THROWBACK THURSDAY REVIEW: Quality Quidditch Supplies

4719 – Quality Quidditch Supplies

I’ve reviewed most of the 2018 and 2019 sets so far on my review page. But there are many awesome sets in the earlier series. This post is my first go at reviewing some of the older Harry Potter sets. As a lot of my own building activity has focused on Diagon Alley shops lately, I’ve picked one of the early sets depicting one of these: Quality Quidditch Supplies (set 4719) from 2003. So let’s get building…

Getting started

This particular set I was lucky to get (mostly complete) in a bulk lot some time ago. So last Sunday, I sat down with a cup of coffee and sorted through the bricks and supplemented what was missing to build a complete one from my own stash. I only needed a few extra pieces to get the pieces needed, though the minifigure was a bit worn.

Sunday morning with LEGO and Coffee – doesn’t get much better than that…

Along with Gringotts Bank and Knockturn Alley, this set was part on an early series of sets covering Diagon Alley and the narrow passages leading from this.

Harry’s first visit to Diagon Alley was an eye-opener to the wonderful magical world. The movie captures this magic moment well – where he walks with Hagrid along the various shops finally with the footage showing the Nimbus 2000 in the window of the Quality Quidditch Supplies shop with kids lined up outside looking at it en awe.

The magic of that moment caught me – and hence I’ve chosen this as the first of the older sets to review.


The boxart for this set is quite neat, though the stonework bordering the picture of the set itself kind of blur the set number and Harry Potter logos. The boxes of newer sets have a more clean look.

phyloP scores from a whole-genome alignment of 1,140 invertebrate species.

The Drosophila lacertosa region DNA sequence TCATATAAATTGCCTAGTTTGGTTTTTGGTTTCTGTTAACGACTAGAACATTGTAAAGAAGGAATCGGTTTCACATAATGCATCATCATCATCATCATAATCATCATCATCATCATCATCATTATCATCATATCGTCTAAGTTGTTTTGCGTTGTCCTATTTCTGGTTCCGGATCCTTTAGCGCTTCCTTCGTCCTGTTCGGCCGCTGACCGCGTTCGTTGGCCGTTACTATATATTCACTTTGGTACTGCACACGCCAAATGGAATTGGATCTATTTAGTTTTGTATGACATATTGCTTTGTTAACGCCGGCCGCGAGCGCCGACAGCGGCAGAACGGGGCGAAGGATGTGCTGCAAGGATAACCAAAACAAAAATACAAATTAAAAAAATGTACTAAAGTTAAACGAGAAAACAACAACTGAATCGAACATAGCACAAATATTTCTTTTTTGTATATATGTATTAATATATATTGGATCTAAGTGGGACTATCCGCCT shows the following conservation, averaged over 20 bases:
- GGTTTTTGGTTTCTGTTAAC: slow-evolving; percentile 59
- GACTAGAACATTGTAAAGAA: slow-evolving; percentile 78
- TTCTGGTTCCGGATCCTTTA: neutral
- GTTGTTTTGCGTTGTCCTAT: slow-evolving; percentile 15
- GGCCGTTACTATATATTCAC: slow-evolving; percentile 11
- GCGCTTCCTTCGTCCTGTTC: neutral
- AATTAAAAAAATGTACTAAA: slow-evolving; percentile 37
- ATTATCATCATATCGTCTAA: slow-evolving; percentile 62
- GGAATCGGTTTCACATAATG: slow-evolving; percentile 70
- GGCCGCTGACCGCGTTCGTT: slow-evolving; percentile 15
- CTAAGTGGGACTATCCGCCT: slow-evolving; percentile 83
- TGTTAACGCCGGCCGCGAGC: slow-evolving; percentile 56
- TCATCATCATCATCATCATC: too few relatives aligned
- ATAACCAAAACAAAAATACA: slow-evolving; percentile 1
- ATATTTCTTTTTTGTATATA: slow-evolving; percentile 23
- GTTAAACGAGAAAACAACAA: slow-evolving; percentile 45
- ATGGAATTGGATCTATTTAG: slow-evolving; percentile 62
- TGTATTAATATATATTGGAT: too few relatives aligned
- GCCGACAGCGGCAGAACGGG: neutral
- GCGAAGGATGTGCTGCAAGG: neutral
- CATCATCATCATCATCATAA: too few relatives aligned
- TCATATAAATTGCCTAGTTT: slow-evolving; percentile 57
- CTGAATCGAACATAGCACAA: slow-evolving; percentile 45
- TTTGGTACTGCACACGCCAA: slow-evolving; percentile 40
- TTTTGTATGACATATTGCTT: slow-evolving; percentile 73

The Quality Quidditch Supplies set from 2003

Inside the box you’ll find 117 LEGO pieces, a minifigure and the instructions.


The set only includes one minifigure – which is rare for a set this size, even back then. The figure is of Draco Malfoy dressed in a black jumper. Head and hands are yellow as this came out in the last year before LEGO started using flesh coloured faces for all licensed sets – including the Harry Potter theme.

Draco Malfoy from set 4719 (quite worn from use…)

The figure is unique to this set, but is otherwise not special or iconic in any way – and relatively easy to find at a reasonable cost.

One may question why Draco is the figure included here. He didn’t play Quidditch his first year at Hogwarts. But at the start of the 1992–1993 school year, Draco Malfoy’s father Lucius Malfoy bought the entire Slytherin Quidditch team Nimbus 2001s, a generous donation, that bought Draco a position on the Slytherin team.

As Harry can’t be in all sets, I guess it is reasonable to have a figure like Draco appearing here, though a store keeper would have been nice as well.

The build

The shop itself is a fairly small and easy build. I finished it before finishing the coffee!
It has a quite nice colour scheme of dark orange walls with sand green roof. Probably to keep piece count down (and thus price), as seen from this photo from the front open there are gaps on either side of the window and door frame.

From the other side, you see what is for sale in shop.

By the door, you see two quidditch cloaks, above the door two bludgers are held down, while by the window more quidditch goods can be found. A broom (Nimbus 2000?) hangs above the window while a quaffle and a snitch (held in place in a glass dome) are on display. There are also some flags and a quidditch book.

The book really stands out – with the snitch printed on one side and a broom with three gold posts behind on the back. I realise this set has quite a few lovely printed parts – and no stickers. Wouldn’t it be great if most sets would be like this?

The set included a number of nicely printed parts.


Overall, I really like this set. If that was your only Harry Potter set, just having Draco might be a disappointment, but combined with either the Gringott’s bank (set 4714) or Knockturn Alley (set 4720) or both from that era, it would be great.

Those three sets had a quite similar style, but compared with the shops in the big exclusive Diagon Alley (set 10217) that came out in 2011, they are very different.

My own versions of Weasley’s Wizard Wheezes and Flourish and Blotts again are slightly different in style again. My next challenge is now to rebuild this wonderful little shop into a version that goes with my new Diagon Alley under development. More about that later…

Till then – Build the Magic!

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